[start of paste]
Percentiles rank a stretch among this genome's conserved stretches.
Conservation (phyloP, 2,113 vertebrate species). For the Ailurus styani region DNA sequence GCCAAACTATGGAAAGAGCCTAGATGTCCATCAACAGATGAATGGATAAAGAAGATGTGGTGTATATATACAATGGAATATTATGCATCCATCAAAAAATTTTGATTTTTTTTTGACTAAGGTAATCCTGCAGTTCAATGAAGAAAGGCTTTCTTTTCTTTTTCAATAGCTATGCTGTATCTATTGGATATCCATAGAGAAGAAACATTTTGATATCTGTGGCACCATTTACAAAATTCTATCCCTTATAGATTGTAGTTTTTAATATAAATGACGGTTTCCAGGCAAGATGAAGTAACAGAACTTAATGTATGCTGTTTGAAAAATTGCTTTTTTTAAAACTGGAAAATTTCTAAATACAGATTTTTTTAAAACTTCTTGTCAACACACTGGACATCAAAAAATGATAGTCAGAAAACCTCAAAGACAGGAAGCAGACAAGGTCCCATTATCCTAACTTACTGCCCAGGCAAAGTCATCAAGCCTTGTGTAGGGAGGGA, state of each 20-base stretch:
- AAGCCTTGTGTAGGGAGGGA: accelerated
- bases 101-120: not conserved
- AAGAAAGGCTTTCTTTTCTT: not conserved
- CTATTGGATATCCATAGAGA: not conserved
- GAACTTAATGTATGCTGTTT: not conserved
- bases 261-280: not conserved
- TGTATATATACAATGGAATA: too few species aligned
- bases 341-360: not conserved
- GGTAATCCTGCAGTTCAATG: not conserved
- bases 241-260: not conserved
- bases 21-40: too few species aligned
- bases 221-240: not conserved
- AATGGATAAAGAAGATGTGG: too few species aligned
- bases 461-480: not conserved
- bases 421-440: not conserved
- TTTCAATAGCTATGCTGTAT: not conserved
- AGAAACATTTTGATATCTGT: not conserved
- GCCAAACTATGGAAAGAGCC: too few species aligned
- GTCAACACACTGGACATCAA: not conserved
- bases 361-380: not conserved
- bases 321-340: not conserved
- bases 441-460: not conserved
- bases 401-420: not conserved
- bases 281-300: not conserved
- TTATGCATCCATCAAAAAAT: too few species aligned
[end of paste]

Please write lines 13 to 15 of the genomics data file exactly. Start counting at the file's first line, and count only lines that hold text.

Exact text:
- bases 21-40: too few species aligned
- bases 221-240: not conserved
- AATGGATAAAGAAGATGTGG: too few species aligned